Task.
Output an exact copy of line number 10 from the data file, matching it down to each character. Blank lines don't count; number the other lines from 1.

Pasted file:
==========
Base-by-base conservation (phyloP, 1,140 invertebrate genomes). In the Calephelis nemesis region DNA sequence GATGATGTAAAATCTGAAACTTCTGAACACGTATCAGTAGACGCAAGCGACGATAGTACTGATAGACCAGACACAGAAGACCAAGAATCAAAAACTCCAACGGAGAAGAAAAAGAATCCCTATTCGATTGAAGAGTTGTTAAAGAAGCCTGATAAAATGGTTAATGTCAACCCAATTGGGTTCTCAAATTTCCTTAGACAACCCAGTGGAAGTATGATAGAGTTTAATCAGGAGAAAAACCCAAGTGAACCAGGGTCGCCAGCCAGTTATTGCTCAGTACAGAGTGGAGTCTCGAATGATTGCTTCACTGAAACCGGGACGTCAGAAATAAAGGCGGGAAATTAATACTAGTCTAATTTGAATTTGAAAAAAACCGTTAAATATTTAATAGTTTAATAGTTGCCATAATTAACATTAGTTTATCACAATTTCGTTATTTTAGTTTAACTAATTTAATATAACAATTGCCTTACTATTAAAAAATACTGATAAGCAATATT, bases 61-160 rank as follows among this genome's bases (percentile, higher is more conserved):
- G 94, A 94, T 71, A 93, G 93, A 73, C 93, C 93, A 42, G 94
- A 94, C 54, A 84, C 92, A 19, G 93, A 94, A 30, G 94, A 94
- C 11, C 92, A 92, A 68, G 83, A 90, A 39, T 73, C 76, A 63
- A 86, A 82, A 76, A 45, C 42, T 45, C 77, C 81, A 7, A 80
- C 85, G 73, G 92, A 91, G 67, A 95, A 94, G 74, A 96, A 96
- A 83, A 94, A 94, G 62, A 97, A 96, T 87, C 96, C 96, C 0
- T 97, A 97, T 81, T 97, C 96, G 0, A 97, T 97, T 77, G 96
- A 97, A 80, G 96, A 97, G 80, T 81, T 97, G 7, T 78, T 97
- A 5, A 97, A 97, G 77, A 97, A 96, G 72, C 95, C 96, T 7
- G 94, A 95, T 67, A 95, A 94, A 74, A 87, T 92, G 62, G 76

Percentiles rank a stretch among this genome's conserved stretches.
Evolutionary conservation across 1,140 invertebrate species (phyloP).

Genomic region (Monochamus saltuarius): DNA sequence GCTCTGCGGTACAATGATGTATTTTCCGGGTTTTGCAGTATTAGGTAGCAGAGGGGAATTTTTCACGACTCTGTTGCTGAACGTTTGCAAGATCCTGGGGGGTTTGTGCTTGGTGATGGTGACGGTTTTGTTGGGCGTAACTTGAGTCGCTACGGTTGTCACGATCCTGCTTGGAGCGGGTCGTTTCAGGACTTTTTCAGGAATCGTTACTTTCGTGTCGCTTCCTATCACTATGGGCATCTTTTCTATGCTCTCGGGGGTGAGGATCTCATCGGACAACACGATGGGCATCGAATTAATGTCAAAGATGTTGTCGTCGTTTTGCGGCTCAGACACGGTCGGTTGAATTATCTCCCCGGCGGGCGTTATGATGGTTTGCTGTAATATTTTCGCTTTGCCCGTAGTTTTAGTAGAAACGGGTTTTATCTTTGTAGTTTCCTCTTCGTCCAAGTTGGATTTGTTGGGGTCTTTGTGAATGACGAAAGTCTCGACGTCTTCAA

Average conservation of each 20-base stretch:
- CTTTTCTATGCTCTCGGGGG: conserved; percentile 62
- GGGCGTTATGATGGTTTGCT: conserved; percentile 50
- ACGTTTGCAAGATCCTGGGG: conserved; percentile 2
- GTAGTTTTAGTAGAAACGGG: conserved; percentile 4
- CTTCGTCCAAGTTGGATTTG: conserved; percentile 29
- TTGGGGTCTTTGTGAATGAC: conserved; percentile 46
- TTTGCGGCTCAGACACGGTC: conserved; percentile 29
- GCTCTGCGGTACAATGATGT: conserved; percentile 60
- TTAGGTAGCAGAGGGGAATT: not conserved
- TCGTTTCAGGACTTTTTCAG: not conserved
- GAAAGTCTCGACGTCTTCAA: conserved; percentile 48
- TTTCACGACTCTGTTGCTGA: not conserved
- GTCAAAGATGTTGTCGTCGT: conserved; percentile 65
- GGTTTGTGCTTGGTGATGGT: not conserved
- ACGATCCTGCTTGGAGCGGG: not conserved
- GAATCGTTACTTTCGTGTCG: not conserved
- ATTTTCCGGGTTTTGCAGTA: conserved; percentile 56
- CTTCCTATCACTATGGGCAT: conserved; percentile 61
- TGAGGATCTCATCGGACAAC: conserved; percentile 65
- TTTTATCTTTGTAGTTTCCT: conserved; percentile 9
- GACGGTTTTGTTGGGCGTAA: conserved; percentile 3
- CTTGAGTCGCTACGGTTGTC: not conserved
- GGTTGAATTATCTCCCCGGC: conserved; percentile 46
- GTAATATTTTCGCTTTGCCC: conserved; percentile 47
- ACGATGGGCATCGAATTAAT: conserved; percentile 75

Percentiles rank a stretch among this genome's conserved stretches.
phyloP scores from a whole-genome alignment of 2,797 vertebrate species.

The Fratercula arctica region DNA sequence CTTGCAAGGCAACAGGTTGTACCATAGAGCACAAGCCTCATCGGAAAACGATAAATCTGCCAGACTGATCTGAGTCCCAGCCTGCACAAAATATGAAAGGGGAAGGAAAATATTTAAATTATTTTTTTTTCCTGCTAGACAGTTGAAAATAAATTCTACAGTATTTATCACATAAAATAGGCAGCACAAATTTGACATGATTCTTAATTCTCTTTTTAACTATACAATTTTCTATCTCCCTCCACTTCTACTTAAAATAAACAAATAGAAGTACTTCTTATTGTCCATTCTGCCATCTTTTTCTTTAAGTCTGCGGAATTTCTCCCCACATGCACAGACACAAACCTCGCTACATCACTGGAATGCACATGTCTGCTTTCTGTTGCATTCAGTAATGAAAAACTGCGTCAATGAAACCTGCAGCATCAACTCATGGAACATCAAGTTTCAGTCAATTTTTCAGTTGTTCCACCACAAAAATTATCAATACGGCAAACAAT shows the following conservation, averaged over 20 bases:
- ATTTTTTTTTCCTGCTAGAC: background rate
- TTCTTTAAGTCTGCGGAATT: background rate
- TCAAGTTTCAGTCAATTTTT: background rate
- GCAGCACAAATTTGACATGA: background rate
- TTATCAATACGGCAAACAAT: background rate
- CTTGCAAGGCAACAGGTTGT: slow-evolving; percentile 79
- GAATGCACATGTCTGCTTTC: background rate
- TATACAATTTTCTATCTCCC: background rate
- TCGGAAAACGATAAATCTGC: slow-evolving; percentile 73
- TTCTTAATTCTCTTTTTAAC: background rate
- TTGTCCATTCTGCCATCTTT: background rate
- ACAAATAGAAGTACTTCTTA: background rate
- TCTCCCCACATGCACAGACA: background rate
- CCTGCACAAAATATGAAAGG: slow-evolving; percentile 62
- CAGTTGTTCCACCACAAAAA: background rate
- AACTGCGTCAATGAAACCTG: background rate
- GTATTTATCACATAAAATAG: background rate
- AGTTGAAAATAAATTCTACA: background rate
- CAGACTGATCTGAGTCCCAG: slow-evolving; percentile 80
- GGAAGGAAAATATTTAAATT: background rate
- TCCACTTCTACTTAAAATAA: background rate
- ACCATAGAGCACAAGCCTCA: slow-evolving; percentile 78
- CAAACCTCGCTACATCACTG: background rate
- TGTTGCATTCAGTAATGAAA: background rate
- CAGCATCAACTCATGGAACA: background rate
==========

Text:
- A 5, A 97, A 97, G 77, A 97, A 96, G 72, C 95, C 96, T 7